It should be pointed out that yesterday was not a good day. The morning was dragging–or, really, I was. And it wasn’t just your normal morning dragging; this was something brought on by depression. I have it; I’ve suffered through it for decades. It’s usually manageable these days, though when I saw my doctor a couple of weeks bad she told me it’s pretty obvious I’m dealing with it right now.
This isn’t a lot of fun. Yesterday–and, realistically, the night before–I felt like I had zero motivation to do anything. Just sit there and try not to cry. It was happening, I knew it. I told a few of my online friends about it, and some suggested it’s related to going off hormones before getting back on in a few days, and I didn’t argue with the logic.
Needless to say I found a way out, and by the afternoon I was better, though I still felt like I didn’t have much of an urge to get out and get anything done.
And yet, somehow I did.
I hinted a few days back that when it came time for my sorcery students to try out their new dominating po–I mean, “mixtures”–it was going to be necessary to try them out on each other. That would never happen, would it? Of course it would: you should know me by now, and understand that at this school, the only way you know of stuff works is to use it. And since this is sorcery class, and you’re trying to dominate another student–well, you know how it goes.
At the start five pair, ten students out of thirty-two, tried this, and the most excitement so far was two girls getting into a fight when one of the girls ask the other if anyone in her family were terrorists. Good thing those two are coven mates . . .
And then we come to the sixth pair, Annie and Emma Nielson. And you get a good idea of what a not-so-good sorceress looks like . . .
(All excerpts, this page, from The Foundation Chronicles, Book One: A For Advanced, copyright 2013, 2014, by Cassidy Frazee)
Helena handed Annie Emma’s potion. “A before E.” She winked as Annie sipped a third of the vial and handed it back. Then she returned to staring at Emma, who shifted slowly from one foot to the other.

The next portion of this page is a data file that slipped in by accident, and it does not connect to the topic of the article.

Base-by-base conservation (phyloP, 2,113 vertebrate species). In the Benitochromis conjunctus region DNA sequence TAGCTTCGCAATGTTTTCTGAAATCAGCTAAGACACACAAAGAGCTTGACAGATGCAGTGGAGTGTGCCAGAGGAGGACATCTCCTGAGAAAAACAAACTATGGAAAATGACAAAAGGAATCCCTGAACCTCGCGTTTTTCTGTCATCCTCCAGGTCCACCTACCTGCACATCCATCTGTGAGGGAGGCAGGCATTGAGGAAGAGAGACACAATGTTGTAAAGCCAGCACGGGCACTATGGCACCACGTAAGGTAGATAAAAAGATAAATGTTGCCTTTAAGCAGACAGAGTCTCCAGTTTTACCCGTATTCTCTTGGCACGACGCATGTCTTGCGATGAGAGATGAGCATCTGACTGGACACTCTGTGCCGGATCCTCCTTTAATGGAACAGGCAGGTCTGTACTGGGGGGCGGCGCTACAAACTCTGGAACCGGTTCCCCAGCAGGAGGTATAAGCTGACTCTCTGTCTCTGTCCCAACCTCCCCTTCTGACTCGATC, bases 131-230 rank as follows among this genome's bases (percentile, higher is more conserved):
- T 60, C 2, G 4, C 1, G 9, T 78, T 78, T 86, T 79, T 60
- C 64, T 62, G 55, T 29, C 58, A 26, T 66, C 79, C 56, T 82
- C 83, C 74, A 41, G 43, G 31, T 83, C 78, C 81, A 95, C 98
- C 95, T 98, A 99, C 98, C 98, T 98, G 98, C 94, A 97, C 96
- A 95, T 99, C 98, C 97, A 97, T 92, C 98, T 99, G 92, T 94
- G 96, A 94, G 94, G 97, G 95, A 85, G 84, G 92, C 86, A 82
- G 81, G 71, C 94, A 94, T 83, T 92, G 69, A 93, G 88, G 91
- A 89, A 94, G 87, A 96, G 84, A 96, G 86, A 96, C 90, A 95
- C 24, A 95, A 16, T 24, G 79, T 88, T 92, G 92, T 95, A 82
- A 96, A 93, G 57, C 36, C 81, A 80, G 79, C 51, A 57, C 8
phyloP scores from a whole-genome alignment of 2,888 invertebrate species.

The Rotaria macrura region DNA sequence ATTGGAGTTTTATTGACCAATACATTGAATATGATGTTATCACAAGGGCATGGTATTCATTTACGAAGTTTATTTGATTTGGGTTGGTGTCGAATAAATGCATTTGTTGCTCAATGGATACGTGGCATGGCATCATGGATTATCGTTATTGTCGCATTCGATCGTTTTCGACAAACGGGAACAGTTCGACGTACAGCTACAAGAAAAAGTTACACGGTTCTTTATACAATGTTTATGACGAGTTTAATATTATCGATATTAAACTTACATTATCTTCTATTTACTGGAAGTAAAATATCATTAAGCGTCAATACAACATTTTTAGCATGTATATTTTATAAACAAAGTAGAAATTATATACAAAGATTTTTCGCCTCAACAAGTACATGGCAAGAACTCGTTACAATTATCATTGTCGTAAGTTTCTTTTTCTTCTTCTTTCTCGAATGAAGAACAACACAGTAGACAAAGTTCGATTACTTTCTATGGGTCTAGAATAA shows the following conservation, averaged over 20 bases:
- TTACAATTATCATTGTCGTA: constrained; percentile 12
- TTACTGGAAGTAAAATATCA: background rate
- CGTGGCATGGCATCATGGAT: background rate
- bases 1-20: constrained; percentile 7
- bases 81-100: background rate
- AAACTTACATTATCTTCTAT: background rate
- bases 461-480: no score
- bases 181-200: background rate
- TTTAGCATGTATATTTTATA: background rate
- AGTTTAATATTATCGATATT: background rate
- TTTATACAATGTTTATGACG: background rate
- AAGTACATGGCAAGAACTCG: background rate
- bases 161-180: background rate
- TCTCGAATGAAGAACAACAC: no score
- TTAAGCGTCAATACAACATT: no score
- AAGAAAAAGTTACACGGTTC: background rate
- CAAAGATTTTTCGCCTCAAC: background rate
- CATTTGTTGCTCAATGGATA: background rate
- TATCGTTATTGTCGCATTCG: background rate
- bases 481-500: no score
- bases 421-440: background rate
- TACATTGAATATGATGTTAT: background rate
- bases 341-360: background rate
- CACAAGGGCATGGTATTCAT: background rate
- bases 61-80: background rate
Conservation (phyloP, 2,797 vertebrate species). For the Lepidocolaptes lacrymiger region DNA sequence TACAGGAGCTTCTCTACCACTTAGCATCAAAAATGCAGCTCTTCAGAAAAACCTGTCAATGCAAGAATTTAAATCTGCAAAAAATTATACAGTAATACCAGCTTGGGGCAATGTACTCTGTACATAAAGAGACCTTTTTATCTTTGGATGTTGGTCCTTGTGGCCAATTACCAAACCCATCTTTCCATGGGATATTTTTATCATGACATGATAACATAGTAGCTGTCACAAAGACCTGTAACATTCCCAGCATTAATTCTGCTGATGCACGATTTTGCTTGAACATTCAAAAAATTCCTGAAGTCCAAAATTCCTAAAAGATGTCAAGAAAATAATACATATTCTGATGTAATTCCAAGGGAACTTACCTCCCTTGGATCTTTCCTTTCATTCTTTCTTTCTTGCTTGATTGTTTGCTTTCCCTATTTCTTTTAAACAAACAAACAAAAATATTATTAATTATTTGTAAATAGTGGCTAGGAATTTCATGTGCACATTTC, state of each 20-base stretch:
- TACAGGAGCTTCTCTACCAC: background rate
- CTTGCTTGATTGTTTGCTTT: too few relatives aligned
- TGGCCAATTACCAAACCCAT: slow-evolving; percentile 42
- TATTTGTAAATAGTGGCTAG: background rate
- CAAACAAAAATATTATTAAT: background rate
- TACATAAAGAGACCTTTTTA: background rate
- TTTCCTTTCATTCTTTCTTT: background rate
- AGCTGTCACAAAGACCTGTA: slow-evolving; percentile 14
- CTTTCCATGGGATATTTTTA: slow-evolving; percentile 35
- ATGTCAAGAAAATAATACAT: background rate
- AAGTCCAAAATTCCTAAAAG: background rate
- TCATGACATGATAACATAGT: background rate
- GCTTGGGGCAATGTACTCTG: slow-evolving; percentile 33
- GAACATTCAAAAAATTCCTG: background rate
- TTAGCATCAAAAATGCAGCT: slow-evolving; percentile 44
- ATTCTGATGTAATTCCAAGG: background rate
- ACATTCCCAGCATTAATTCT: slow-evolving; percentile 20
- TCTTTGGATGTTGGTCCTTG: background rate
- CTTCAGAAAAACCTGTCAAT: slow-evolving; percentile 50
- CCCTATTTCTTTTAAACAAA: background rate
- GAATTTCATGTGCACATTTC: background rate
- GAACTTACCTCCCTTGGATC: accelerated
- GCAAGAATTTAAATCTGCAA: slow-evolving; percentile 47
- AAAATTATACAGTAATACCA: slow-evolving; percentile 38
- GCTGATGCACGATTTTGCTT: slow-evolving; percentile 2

Helena stopped next to Emma before returning to her chair. “She’s all yours.”
“Thanks . . . Professor.” Emma didn’t stare back at the staring Annie. She looked about the room, turned her eyes up at the ceiling, gazed at the floor—
Helena cleared her throat. “Emma.” The girl turned towards Helena. “You can start asking questions.”
“Sure, Professor.” She faced Annie, who stood with her arms crossed over her chest. “Your name is Annie Kirilova?”
“Okay.” Emma tapped her fingers against her right forearm. “You’re in Cernunnos Cover.”
Emma nodded slowly, then looked towards the rest of the class with a slight, uncomfortable grin on her face. “Um . . . Where do you live?”
Annie sighed loud and long. “Pamporovo, Bulgaria.”
“Do you like it there?”
“Yessssss.” She turned to Helena. “I’m ready for submission any time she’d like to try.”
Helena forced herself to keep from laughing. “Emma, ask a question you feel Annie might not want to answer truthfully.”
“O—okay.” She drew a deep breath before looking straight at Annie. “Have you ever killed anyone?”
Annie paused for exactly three seconds. “Not yet.”
Emma straightened and immediately took a step back. “Um . . .” She turned to Helena. “I don’t think my mixture is working.”
Annie chimed in. “No, it isn’t.”
“That’s pretty obvious.” Helena got up and retrieved Annie’s mixture from the work table where they were kept. “Well, then, Emma . . .” She handed the vial over. “You get to be Annie’s subject.”
“Right . . .” She quickly sipped the mixture, looking a bit apprehensive the whole while.
Helena backed away slowly from Emma. “Have at her, Annie.”
It looks like Annie’s been hanging around Wednesday some . . .
I was surprised to discover I’d written seven hundred words. That brings the last two nights of writing to a little over a thousand, but I was also working out scenes in my head, and came across something that I don’t know if I want to develop it as the kid’s history or not. Because when I look at what is coming it’s all logical, but it’s also scary.
Then again, I have a ways to go before I ever get to that point.